Inside Jokes
Using Humor to Reverse-Engineer the Mind

Matthew M. Hurley, Daniel C. Dennett, Reginald B. Adams

There is a spectrum of books on the brain or mind. There are the reductionists that consider the neurons and what a collection of a few neurons can do. At the other end are the mentalists and psychologists that build on the subjective and clinical. There are very few books in the vast middle. This book is in the middle, and it is a far reach on either side to the next book that I am aware of. That’s progress.

Unordered so far:

I find myself enjoying but not analyzing the jokes in the book. This is of course, counterproductive in this context.

The ‘running gag’: This is where some repetitive characteristic is repeated over and over while remaining funny. Molière excelled at this, and a few modern movie directors. This is in the pattern of Bergson’s mechanical humor.

The adaptive purpose of humor has not been addressed before that I recall. The book sets out a high goal for ‘theory of humor’ which all theories that I am aware of fail.

As I read the book I realize that I have been annoyed by recent approaches to the brain which emphasize rationality devoid of emotion or the opposite. Of course that is the thrust of this book, to unify them or suggest how they intimately interoperate. Russell’s paradox was indeed a real pain! Just ask Fregge. The rare forays of Hollywood into the world of mathematics, or physics, have never captured the excitement of mathematical understanding, or the will to know. I don’t suggest that I could do better. The recent ‘graphic novel’ Logicomix captures these emotions about rationality very well.

Page 86: Quote:

It is indeed hard to impose a hierarchy on either a company or a brain. We conventionally impose a legalistic hierarchy on companies, but companies often behave in ways that defy hierarchical explanations. Still we are inclined to impose hierarchy in order to explain complex systems, for that is a convenient style of understanding, and it is a software paradigm. But sometimes hierarchical explanations don’t work. There is currently close study of how swarming bees decide on a new site for a hive. The description is like that given in Minsky’s “Society of Mind” and advanced in his “The Emotion Machine”. An even less formal way to describe their approach is to say that they describe the emotions’s side of the story.

The authors show some cognizance of what it is to be a program as they describe why most current software approaches to emotion are wrong. Still the logical functions need integrity in their state in order to serve the ends for which they evolved. Of course they don’t always retain this integrity but an oversimplified model with emotion at the top would deny them any integrity. Coroutines are a software pattern that allows two cooperating programs to interact with neither being superior. Coroutines are too simple however. Blackboard systems come closer but do not attempt to capture the peculiar authority of the emotions.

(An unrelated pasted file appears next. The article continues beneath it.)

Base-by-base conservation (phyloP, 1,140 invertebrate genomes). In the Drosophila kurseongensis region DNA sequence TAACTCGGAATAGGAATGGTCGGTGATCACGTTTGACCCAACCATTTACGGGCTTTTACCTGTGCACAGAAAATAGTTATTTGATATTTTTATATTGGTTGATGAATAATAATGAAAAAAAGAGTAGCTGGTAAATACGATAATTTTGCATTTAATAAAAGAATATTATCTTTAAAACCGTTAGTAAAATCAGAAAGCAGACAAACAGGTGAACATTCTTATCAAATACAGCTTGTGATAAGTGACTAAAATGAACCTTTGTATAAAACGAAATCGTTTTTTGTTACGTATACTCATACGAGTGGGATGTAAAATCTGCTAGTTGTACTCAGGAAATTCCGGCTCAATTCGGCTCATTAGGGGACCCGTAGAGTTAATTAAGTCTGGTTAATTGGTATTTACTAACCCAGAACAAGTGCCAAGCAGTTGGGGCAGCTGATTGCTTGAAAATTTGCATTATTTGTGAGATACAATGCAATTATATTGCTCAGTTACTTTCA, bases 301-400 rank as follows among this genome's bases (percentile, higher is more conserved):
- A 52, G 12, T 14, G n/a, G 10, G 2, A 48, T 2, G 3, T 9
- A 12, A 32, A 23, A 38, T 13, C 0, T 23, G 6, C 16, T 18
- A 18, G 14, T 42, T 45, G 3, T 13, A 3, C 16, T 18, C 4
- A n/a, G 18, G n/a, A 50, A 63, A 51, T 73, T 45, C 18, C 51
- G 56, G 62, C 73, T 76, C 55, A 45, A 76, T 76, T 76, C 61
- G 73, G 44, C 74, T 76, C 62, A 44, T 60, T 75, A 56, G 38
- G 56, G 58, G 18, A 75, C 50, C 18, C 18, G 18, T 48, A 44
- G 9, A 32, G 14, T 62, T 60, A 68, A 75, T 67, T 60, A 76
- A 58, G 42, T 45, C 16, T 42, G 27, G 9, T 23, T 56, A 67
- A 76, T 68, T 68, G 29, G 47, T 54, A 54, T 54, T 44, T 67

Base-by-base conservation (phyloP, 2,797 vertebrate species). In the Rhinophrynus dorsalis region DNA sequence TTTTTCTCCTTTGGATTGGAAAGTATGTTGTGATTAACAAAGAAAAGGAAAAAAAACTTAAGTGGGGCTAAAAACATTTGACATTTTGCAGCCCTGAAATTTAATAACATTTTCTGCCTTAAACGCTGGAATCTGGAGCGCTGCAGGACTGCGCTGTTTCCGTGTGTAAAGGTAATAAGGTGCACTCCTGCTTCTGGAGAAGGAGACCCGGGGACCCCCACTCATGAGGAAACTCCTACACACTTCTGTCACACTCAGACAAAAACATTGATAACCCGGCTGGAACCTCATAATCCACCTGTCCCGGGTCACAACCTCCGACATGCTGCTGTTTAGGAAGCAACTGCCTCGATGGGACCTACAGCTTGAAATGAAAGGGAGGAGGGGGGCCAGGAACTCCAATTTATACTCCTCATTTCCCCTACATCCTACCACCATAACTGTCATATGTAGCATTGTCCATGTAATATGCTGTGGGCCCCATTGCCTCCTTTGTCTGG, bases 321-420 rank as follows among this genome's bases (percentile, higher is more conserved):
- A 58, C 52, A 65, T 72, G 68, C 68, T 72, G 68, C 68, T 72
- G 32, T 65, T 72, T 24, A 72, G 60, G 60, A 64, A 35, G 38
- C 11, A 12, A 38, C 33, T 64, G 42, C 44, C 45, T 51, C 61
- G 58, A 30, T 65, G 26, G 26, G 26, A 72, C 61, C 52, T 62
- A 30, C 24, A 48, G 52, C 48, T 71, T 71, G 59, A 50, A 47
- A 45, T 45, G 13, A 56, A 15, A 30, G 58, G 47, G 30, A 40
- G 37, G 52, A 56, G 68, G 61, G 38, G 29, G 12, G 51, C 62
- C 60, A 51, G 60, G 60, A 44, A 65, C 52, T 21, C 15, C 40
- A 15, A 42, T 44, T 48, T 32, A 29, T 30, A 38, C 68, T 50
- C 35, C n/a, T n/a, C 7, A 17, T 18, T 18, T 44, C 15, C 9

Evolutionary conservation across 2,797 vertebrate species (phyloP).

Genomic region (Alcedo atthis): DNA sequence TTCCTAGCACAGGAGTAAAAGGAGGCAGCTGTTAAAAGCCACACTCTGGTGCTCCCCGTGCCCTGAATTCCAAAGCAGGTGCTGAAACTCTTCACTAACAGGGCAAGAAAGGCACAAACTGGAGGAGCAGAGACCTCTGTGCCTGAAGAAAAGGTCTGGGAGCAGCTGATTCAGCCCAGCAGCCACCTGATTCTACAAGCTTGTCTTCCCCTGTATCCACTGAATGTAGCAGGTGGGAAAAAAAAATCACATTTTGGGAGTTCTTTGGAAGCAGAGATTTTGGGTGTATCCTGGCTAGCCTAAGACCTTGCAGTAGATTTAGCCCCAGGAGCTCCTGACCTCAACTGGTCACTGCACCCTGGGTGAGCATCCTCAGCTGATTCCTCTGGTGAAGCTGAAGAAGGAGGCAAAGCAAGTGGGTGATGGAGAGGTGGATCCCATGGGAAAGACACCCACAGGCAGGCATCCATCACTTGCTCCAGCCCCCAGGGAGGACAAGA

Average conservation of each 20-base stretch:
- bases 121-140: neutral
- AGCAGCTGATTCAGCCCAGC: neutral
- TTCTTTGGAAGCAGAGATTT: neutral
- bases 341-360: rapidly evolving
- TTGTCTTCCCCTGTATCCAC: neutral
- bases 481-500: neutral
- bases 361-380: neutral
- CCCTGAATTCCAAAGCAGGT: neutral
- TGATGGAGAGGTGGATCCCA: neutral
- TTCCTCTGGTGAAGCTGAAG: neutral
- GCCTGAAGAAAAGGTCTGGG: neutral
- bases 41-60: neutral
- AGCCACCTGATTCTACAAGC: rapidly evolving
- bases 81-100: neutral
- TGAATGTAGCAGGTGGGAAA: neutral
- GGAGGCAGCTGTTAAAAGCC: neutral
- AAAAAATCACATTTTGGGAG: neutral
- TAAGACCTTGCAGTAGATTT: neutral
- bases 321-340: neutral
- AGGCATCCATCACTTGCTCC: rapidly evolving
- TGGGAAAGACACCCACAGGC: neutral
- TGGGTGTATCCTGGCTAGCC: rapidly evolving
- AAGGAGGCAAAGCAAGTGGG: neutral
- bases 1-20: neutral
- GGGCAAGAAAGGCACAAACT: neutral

I am especially happy that the authors realize that the conventional ways to program a conventional computer are not the only ways.

An idea pops to mind here which a brief glance at the index suggests may not be noted in the book: Dennett’s ‘multiple draft’ mechanism suggests itself in a significant class of humor. When we hear about the ‘fish in their tank’, drafts are begun for each several meanings of “tank”. The military tank draft is quickly submerged leaving no memory trace. Forgotten but not gone, it is resurrected at the end and crows gleefully ‘I told you so’. It is the happy draft and deposits itself in memory.
As I read farther in the book I see that they present somewhat of a generalization to multiple drafts, yet I think there are significant and relevant elements of the original theory not covered here.

Some would even add ‘transcendental’.

This book has meat—it is dense. I disagree here and there but that is evidence that they have actually said something that is meaningful and often falsifiable. The first 100 pages has the content of many 200 page books.

GOFAI = “Good Old Fashioned Artificial Intelligence” for page 106.

Mark Miller refers me to this earlier note by Minsky. This is often cited in the book as “Minsky (1984)”.
I must say that the following quote (page 97) is nearly gobbledygook: There is ample connotation there. This world that we navigate lacks semantic landmarks and we must rely on vague connotations. It has buzzwords that play the rôle of landmarks, but are more like elements of fable, lacking logical relationships. I nominate the above quotation to be itself a ‘mental space’ or evidence thereof. The ‘mental space’ notion seems to be near the center of their theories. I had hoped that they would summarize at the end of the book the attributes of mental space uncovered by their study.

Lakoff notes

JIT processing. The book has JIT (just in time) terminology about right. The most common use today is JIT compilers that compile Java or JavaScript only at the point where it is really needed, or as it begins to appear that will be needed repeatedly. Another term for this is lazy evaluation. The Keykos kernel has many JIT techniques. As the book says, JIT is strategic because postponed work is very often avoided work. JIT style is seldom the natural way of programming, but is often not much more difficult. There is no end to the bag of tricks that make it easy.

The book seems not to define “spreading activation” and I assume that this will do.

So far the book seems to propose a structure for the mind without a great deal of connection to humor. I like the idea of ‘mental space’ for its similarity to the block structures of modern programming languages which delimit the meanings of symbols. The obvious connection is that while a programmer considers such a block, he has in his head a corresponding mental state.

On page 106, Quote: